A “Red X” system has been in place in Chicago, where vacant/abandoned buildings are marked with a red X, so that firefighters know better what they’re up against. Since then there have been no injuries in those type of structures, where marked.
Of course the system isn’t perfect, as markings attract vagrants and they are not preferred by owners, banks, politicians, etc. Some other large cities use variations on this system with additional markings to indicate the type of situation that a structure may in, e.g. rehab. The Chicago FD is considering such variations.
The speakers solicited comments and suggestions from fire experts on this topic to help alleviate the potential for injury and death.
Click this link for a copy of the presentation: Abondon Vacant Rehab Structures
(submitted by K. Mniszewski, 2/15/16)
The Chicago SFPE chapter held luncheon seminar on November 9, 2015, at Nia Mediterranean Tapas Restaurant at 803 W. Randolph Street in Chicago. The food was good and a pleasant change from the usual lunch fare. Parking was a little difficult.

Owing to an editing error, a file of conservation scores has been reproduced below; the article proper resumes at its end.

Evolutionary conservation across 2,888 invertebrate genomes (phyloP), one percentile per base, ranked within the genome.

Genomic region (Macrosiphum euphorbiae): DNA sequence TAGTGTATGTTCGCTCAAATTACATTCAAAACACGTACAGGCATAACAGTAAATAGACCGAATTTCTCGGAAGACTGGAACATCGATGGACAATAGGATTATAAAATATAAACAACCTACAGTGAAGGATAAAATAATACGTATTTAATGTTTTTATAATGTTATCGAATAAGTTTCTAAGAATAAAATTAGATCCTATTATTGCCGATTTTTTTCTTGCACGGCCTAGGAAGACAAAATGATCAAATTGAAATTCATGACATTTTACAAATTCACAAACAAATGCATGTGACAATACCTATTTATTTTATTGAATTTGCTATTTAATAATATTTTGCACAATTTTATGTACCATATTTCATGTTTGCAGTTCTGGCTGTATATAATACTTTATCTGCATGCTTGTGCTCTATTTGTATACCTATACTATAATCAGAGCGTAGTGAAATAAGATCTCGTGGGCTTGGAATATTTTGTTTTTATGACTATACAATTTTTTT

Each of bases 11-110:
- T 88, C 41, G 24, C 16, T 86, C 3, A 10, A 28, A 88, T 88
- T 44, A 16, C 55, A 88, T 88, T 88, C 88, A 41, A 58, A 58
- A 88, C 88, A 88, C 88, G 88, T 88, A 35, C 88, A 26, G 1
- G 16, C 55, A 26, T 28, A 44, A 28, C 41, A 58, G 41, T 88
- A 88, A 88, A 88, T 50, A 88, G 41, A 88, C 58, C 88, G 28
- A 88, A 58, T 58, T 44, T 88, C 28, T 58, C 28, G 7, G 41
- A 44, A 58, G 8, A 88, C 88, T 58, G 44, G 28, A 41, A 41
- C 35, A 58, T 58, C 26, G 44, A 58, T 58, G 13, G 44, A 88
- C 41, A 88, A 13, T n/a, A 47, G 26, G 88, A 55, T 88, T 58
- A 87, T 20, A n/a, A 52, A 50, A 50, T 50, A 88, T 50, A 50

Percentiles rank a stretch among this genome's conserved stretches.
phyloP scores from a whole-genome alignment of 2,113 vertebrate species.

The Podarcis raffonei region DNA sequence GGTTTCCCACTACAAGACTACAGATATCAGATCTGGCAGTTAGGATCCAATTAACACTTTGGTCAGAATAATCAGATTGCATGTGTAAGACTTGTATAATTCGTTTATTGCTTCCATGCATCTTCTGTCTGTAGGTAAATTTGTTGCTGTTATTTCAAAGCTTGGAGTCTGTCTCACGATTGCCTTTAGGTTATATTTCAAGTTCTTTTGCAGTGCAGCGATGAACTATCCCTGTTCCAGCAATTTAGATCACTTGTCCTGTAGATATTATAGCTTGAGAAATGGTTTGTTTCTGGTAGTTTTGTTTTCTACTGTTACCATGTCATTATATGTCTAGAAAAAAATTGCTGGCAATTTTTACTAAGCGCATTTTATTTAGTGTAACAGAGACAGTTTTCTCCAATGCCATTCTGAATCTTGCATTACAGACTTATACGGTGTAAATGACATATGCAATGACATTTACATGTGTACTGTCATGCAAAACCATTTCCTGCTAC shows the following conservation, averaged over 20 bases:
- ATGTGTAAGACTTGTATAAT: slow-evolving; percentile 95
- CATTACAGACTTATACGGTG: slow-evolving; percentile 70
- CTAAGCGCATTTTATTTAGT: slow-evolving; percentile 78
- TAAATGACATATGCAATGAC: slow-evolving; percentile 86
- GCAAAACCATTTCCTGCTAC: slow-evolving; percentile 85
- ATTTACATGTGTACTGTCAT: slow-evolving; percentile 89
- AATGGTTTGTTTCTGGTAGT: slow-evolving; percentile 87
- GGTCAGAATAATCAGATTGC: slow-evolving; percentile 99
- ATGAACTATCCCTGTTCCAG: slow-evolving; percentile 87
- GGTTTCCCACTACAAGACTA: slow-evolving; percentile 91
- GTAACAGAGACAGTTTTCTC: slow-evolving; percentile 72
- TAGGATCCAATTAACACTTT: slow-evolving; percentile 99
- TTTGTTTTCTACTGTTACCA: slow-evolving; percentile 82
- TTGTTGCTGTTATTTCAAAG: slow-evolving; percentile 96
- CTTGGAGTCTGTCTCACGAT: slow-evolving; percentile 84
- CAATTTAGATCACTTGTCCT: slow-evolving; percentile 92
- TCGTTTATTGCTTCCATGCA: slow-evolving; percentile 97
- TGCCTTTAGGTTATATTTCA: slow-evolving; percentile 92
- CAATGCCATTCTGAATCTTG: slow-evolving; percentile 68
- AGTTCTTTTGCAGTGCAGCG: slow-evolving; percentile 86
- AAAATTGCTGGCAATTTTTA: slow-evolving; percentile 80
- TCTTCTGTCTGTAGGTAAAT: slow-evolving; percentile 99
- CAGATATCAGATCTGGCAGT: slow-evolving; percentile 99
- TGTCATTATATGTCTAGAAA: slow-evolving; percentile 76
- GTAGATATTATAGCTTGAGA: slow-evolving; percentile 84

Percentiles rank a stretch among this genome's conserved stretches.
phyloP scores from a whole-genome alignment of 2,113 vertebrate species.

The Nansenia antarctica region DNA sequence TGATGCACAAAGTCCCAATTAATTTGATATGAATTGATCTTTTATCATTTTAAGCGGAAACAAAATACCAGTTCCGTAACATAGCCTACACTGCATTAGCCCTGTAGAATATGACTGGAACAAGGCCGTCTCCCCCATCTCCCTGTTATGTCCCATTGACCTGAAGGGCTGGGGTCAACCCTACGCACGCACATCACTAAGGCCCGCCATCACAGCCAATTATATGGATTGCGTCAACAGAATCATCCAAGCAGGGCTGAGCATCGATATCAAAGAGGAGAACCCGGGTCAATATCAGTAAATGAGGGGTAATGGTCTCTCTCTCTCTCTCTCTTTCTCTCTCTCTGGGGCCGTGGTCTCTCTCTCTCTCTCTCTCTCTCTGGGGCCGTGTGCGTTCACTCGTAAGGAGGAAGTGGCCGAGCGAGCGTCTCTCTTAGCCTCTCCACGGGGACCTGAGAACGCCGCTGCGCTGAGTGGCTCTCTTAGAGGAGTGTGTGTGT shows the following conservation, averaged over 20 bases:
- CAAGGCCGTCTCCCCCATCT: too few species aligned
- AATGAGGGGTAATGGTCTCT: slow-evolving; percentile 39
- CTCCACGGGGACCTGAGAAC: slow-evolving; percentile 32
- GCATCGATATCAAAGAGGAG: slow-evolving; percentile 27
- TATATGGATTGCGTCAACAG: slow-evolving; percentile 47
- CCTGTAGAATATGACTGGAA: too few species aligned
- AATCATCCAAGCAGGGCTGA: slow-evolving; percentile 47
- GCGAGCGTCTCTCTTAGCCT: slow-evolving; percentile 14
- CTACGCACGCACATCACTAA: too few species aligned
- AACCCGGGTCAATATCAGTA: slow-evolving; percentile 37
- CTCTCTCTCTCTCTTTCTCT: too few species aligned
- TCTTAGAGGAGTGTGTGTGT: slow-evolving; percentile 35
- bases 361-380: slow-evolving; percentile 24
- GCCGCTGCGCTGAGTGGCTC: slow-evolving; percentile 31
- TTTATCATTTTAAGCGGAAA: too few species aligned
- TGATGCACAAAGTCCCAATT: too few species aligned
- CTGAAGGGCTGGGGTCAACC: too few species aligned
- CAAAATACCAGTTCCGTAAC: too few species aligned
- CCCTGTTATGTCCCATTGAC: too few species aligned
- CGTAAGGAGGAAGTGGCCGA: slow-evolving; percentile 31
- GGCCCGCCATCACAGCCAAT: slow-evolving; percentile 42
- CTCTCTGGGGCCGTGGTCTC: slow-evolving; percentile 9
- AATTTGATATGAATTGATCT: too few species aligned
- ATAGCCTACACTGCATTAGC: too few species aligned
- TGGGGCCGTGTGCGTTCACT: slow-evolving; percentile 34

Elaine Szot, a field engineer with Hilti, presented, “Hilti Firestop Life Safety Seminar”. This included a refresher on firestop systems, life safety issues, Code provisions and issues, current standards and testing methods, UL nomenclature, selecting the correct firestop system, specific firestop system drawing and engineering judgement, factors effecting firestop performance, inspection issues, and typical applications. Several products were available to look at and touch.
A copy of the presentation can be found here: Hilti Firestop Seminar for SFPE Chicago Chapter 11-9-15
(submitted by K. Mniszewski, 11/20/15)
The Chicago SFPE chapter held their October Educational Seminar on October 7-8, 2015, at Underwriters Laboratories LLC, Building 5A, in Northbrook, Illinois. This was a great opportunity to learn some new things, refresh your knowledge on other things and get 10 PDH credit, all for a bargain price! Attendance was about 30.